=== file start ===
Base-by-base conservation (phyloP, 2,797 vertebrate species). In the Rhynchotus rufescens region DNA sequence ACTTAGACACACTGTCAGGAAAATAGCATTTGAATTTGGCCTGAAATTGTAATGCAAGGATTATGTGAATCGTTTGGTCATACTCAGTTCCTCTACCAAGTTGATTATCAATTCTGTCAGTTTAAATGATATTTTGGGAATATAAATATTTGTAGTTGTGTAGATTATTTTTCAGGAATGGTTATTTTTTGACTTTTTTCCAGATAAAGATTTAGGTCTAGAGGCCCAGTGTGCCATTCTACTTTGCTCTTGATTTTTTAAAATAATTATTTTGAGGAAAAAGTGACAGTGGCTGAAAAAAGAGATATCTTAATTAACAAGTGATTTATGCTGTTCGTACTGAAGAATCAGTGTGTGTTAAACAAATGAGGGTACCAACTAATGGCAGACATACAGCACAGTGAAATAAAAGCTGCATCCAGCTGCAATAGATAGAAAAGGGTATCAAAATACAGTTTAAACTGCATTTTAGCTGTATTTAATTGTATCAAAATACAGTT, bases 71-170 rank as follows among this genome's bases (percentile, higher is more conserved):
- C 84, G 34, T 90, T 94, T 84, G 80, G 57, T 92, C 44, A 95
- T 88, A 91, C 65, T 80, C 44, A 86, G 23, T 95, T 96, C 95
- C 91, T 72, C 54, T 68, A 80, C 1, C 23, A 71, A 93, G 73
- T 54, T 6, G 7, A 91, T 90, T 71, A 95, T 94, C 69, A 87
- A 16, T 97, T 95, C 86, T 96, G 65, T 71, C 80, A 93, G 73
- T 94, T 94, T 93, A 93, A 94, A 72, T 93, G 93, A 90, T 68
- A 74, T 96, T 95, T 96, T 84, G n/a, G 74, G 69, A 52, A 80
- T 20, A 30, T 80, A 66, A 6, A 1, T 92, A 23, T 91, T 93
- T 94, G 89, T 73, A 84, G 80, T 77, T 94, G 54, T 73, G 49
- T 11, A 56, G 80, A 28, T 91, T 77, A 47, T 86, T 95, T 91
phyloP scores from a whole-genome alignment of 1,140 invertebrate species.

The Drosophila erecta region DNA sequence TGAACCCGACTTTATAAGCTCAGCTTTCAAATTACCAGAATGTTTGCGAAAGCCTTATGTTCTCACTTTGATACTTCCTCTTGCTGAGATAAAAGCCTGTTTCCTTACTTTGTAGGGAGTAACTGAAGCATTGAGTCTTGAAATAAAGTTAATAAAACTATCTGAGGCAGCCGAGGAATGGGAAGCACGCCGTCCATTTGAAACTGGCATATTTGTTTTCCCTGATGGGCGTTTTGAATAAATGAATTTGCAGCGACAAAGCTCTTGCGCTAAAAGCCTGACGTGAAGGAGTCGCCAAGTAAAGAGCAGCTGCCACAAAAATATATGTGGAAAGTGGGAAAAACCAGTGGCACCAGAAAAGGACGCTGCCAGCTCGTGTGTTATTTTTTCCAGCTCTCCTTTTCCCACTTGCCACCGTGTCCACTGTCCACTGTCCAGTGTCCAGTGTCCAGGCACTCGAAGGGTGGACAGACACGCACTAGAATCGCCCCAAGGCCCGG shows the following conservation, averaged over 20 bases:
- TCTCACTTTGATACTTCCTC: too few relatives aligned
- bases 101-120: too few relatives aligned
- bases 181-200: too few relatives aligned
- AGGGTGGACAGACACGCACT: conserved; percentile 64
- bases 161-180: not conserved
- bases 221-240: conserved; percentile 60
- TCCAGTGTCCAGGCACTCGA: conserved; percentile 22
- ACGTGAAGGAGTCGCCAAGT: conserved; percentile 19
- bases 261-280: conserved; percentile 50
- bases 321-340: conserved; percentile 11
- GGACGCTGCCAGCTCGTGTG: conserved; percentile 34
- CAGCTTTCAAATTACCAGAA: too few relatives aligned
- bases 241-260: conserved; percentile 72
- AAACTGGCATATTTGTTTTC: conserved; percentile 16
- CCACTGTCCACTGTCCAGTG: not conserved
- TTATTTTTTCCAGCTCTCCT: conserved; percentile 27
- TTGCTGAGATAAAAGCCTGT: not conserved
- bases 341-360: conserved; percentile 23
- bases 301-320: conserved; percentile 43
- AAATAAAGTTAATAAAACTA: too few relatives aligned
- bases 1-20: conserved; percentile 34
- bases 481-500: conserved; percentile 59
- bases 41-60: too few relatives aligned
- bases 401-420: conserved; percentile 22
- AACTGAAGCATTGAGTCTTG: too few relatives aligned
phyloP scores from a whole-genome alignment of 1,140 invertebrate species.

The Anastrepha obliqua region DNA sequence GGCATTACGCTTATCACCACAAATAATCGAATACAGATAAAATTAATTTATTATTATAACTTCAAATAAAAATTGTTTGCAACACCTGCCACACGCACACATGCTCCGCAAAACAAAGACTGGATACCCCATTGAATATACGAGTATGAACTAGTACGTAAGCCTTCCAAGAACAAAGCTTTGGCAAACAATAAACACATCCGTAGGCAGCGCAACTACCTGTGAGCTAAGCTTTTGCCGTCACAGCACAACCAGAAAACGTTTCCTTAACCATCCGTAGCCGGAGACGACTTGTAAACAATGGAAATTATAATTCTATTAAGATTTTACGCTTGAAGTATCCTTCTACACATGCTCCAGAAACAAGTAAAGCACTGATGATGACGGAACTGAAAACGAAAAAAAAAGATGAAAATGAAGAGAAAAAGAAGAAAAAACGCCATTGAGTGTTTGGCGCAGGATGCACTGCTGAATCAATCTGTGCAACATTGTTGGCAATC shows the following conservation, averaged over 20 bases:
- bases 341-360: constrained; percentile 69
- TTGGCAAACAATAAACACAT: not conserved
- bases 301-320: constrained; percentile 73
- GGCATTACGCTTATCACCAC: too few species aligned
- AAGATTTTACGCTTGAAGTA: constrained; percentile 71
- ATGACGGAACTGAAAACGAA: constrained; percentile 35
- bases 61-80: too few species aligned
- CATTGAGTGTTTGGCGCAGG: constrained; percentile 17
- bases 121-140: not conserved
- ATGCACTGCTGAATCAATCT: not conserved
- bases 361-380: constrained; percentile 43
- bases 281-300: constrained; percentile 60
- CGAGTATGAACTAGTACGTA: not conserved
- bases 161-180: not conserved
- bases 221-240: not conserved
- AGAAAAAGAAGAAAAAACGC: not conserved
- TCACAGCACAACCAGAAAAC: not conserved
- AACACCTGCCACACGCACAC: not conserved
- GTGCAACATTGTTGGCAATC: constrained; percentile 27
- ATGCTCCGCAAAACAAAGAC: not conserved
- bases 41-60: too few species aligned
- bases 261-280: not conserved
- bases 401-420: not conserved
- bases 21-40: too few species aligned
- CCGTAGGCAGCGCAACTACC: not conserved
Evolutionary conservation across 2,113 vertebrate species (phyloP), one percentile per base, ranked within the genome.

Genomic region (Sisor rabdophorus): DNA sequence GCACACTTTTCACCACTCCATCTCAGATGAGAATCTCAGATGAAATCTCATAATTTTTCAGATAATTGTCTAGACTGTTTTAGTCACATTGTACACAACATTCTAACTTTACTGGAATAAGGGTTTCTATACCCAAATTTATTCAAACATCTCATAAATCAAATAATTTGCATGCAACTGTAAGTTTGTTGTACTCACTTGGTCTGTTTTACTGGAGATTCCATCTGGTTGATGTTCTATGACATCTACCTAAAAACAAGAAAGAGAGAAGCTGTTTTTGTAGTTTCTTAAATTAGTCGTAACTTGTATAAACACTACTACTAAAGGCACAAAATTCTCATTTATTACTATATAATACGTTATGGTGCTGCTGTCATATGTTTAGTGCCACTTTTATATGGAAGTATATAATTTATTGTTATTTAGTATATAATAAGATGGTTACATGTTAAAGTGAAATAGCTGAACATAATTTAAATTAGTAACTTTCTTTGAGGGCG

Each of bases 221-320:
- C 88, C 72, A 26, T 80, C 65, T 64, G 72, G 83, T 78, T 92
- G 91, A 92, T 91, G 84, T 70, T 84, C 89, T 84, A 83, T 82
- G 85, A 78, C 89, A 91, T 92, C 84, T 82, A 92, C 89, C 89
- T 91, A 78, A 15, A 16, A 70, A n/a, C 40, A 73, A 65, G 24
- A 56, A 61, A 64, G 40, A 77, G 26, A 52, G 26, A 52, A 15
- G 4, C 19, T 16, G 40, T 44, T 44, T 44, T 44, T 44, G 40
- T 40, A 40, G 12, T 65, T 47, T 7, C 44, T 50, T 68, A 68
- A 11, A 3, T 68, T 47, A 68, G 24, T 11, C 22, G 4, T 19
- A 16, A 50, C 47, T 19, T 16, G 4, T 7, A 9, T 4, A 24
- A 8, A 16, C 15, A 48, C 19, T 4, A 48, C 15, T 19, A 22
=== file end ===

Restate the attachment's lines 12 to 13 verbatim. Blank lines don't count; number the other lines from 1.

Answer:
phyloP scores from a whole-genome alignment of 1,140 invertebrate species.

The Drosophila erecta region DNA sequence TGAACCCGACTTTATAAGCTCAGCTTTCAAATTACCAGAATGTTTGCGAAAGCCTTATGTTCTCACTTTGATACTTCCTCTTGCTGAGATAAAAGCCTGTTTCCTTACTTTGTAGGGAGTAACTGAAGCATTGAGTCTTGAAATAAAGTTAATAAAACTATCTGAGGCAGCCGAGGAATGGGAAGCACGCCGTCCATTTGAAACTGGCATATTTGTTTTCCCTGATGGGCGTTTTGAATAAATGAATTTGCAGCGACAAAGCTCTTGCGCTAAAAGCCTGACGTGAAGGAGTCGCCAAGTAAAGAGCAGCTGCCACAAAAATATATGTGGAAAGTGGGAAAAACCAGTGGCACCAGAAAAGGACGCTGCCAGCTCGTGTGTTATTTTTTCCAGCTCTCCTTTTCCCACTTGCCACCGTGTCCACTGTCCACTGTCCAGTGTCCAGTGTCCAGGCACTCGAAGGGTGGACAGACACGCACTAGAATCGCCCCAAGGCCCGG shows the following conservation, averaged over 20 bases: